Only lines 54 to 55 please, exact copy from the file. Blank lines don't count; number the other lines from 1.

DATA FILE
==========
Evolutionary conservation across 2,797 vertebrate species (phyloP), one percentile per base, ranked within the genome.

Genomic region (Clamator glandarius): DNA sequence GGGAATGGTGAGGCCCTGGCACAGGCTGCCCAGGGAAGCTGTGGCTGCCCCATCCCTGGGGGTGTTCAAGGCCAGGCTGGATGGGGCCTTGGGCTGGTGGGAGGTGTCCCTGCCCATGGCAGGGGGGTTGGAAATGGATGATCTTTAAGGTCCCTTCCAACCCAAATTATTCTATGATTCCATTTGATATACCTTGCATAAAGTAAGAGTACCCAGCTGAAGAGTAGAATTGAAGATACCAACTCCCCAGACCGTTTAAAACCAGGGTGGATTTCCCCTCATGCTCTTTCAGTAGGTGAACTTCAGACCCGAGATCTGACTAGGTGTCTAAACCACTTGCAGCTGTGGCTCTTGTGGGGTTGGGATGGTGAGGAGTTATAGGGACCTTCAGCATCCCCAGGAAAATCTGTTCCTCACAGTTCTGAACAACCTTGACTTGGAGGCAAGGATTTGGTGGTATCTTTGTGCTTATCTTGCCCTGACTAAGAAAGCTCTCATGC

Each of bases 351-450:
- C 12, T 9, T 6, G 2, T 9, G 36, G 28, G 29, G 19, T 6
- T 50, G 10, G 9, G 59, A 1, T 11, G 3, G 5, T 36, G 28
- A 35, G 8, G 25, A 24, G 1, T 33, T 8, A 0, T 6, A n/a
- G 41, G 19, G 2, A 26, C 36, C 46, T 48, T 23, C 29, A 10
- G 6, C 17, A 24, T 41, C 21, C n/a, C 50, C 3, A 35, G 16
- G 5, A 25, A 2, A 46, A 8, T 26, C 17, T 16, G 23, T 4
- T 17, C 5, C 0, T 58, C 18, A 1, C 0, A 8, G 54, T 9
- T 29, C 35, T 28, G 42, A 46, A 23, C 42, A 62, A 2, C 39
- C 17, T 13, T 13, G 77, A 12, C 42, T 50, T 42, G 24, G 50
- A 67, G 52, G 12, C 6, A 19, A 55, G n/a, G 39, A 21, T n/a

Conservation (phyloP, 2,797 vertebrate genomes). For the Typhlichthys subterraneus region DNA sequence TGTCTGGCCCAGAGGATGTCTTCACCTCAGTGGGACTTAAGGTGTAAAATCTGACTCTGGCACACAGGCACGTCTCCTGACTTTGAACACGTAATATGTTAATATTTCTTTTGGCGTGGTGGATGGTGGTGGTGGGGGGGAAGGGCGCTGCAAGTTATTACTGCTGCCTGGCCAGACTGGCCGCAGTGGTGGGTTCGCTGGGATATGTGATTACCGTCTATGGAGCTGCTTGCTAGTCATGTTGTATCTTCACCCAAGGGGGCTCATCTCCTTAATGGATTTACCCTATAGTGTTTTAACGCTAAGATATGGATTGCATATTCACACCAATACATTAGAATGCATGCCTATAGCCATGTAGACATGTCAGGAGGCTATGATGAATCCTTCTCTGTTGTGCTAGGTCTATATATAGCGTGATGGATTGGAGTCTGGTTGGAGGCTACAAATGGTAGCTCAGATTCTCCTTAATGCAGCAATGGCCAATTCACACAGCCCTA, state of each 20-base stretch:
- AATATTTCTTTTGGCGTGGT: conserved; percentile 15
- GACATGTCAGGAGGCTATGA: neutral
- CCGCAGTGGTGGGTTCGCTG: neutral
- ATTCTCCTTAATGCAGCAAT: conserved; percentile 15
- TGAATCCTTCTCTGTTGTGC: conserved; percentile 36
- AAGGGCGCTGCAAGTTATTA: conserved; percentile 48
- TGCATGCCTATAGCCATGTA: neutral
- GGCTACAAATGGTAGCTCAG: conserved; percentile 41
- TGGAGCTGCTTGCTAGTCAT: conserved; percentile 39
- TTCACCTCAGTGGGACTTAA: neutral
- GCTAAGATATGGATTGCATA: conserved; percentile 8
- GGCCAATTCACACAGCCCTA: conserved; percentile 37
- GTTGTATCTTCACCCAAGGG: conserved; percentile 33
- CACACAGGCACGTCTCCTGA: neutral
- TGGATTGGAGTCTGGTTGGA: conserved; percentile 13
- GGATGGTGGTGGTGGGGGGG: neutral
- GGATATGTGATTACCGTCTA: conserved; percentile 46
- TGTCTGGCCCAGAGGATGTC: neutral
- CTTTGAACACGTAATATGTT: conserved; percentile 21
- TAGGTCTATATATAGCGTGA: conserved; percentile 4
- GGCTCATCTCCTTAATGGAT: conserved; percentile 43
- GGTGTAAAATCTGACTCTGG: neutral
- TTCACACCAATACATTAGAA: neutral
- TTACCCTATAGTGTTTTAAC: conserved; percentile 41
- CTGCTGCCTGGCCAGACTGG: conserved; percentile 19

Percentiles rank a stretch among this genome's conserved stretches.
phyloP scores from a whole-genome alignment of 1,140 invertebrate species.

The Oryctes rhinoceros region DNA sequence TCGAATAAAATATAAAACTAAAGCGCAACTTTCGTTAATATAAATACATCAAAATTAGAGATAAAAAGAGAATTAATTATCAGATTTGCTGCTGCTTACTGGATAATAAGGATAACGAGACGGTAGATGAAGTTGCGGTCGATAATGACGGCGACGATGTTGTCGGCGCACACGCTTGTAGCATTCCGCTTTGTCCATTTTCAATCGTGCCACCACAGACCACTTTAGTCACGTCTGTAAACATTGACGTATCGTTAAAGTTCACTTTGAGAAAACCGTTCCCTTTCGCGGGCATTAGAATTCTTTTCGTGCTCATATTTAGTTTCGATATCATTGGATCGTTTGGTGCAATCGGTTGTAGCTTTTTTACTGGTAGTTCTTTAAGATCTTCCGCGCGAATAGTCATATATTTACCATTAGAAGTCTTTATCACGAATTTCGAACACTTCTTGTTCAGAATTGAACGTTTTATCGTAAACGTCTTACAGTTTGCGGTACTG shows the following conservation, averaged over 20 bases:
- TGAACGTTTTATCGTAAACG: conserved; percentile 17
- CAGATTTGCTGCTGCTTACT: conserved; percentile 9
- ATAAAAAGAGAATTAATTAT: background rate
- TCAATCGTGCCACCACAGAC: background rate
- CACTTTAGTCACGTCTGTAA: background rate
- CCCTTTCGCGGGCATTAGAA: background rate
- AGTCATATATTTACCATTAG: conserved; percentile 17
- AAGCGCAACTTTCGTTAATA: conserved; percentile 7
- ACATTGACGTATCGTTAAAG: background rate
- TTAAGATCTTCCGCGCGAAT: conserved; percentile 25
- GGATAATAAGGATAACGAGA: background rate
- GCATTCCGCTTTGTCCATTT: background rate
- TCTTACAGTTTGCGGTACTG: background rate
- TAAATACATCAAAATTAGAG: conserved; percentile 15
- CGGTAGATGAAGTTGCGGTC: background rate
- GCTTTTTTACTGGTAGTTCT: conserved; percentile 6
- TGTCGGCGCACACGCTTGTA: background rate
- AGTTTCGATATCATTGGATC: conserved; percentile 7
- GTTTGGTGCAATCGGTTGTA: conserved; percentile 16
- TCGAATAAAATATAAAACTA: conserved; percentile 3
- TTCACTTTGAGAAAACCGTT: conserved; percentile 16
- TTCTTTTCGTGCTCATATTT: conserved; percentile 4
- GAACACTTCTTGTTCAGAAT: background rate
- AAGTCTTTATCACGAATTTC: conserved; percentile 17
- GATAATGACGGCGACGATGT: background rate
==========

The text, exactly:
- GCATTCCGCTTTGTCCATTT: background rate
- TCTTACAGTTTGCGGTACTG: background rate